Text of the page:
Perhaps you’ve seen the long-stemmed plants with giant leaves resembling elephant ears. These exotic beauties, called elephant ear plants, or Colocasia in Latin, are native to warm climates, but they can be grown just about anywhere. Colocasia esculenta, the most common variety, has hundreds of cultivars in many different colors and patterns, and they lend any landscape that fun, tropical look.
Colocasia esculenta isn’t just an ornamental plant either. In many places around the world, this species is grown as a food source. The roots, or tubers, of the plant have a potato-like consistency and can be cooked in a similar manner. Colocasia esculenta is known by many different nick names, including taro root, poi, potato of the tropics, eddo, djamandarrand and papachina.
Read on for ten top tips on how to grow elephant ears in your garden. Learn about elephant ear plant care and how you can grow this popular species, even if you live in a colder climate.
Growing elephant ear plants successfully depends largely on planting them in the proper location. Elephant plants can be grown as perennials in climate Zones 7 and up, and the Pink China cultivar can be grown in Zone 6. In Zones 1 through 6, elephant ears need to be planted as annuals.
Because these are tropical plants by nature, elephant ears love moist locations. They do best around the edges of ponds or in boggy areas of the yard that might be too wet for other plants. The soil must be kept continually moist and not allowed to dry out.
Elephant ears do best in filtered or indirect sunlight. You can grow elephant ears in full sun, but the edges may brown until they become acclimated to more light. They will also need more water when grown in full sunlight.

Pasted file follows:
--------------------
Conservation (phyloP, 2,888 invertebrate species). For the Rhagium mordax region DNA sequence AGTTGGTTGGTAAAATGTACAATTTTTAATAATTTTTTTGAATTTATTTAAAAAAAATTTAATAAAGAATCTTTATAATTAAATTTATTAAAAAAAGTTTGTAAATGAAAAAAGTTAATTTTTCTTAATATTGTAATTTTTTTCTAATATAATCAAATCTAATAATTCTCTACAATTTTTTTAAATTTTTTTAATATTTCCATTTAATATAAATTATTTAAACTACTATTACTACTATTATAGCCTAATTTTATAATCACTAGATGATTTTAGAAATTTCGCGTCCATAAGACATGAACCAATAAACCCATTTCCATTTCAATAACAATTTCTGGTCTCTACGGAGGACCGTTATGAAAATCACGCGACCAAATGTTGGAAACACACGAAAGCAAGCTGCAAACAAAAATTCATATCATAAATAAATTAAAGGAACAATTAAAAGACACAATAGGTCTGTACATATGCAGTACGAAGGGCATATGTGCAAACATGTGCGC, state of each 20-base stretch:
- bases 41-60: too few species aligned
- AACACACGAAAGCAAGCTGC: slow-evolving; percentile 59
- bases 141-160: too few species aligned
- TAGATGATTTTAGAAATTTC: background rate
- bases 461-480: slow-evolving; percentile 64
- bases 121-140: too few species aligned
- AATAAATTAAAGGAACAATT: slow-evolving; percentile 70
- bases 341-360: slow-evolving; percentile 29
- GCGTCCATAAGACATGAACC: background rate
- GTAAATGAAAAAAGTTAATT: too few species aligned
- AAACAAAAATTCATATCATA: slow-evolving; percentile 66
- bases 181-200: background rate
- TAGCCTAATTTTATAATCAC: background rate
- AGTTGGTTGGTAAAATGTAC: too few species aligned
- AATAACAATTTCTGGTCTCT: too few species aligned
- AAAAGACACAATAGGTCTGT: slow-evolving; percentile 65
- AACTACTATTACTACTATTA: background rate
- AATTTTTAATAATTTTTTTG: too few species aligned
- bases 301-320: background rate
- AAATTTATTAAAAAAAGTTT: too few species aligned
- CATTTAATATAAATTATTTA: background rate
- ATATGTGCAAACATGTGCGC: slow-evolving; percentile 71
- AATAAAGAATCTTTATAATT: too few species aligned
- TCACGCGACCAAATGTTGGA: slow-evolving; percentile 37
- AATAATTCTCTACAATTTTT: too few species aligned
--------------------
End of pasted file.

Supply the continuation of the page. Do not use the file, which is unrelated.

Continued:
If you live in a tropical climate, or in US Zones 7-9, you can plant elephant ears just about any time, although they may do best if you start them in the spring. If you live in a colder climate, spring is the time to plant them. Wait until all danger of frost has passed before setting them in the ground.
You can plant elephant ear bulbs or whole plants with the tubers attached, depending on how you buy them or if you are planting divided tubers saved from the previous year (see below). Plant your elephant ears deeper than you might other plants, about two to three inches below the surface of the soil, with the blunt ends facing downward. The plants will push up slightly as they grow, so you need to accommodate this when you first set them out.
Leave approximately three to six feet between each plant to allow for mature growth, depending on how big your cultivars will be. Most elephant ear plants wind up at about six to eight feet tall, with leaves that span anywhere from two to four feet. Jack’s Giant elephant ear, for example, needs the maximum spacing between plants, due to its enormous and very striking leaves.
Also watch this video to see the process of planting itself:
Elephant ears thrive in rich soil that is full of organic food. Using a compost that is high in nitrogen is best. Try to prepare the soil before planting and add nutrients as needed throughout the growing season.
Elephant ears require very little in the way of care, other than vigilant watering so they don’t dry out. As new leaves grow, the older leaves will die off. Simply cut these dead leaves off to preserve the aesthetics of the plant and to keep the old leaves from falling on the new leaves as they emerge.
If yellow flowers develop, the elephant ear plant is going through its normal yearly cycle. It naturally has a period of dormancy during the winter, and it won’t require quite as much water during this time.
Find out a little more tips on elephant ears care:
While elephant ear plant is fairly hardy, you may encounter a few pests with this species. Spider mites seem to be drawn to them, but a good spray with the garden hose should remove them. If they persist, talk to your garden center about the best solution with the least amount of toxicity to you and the environment.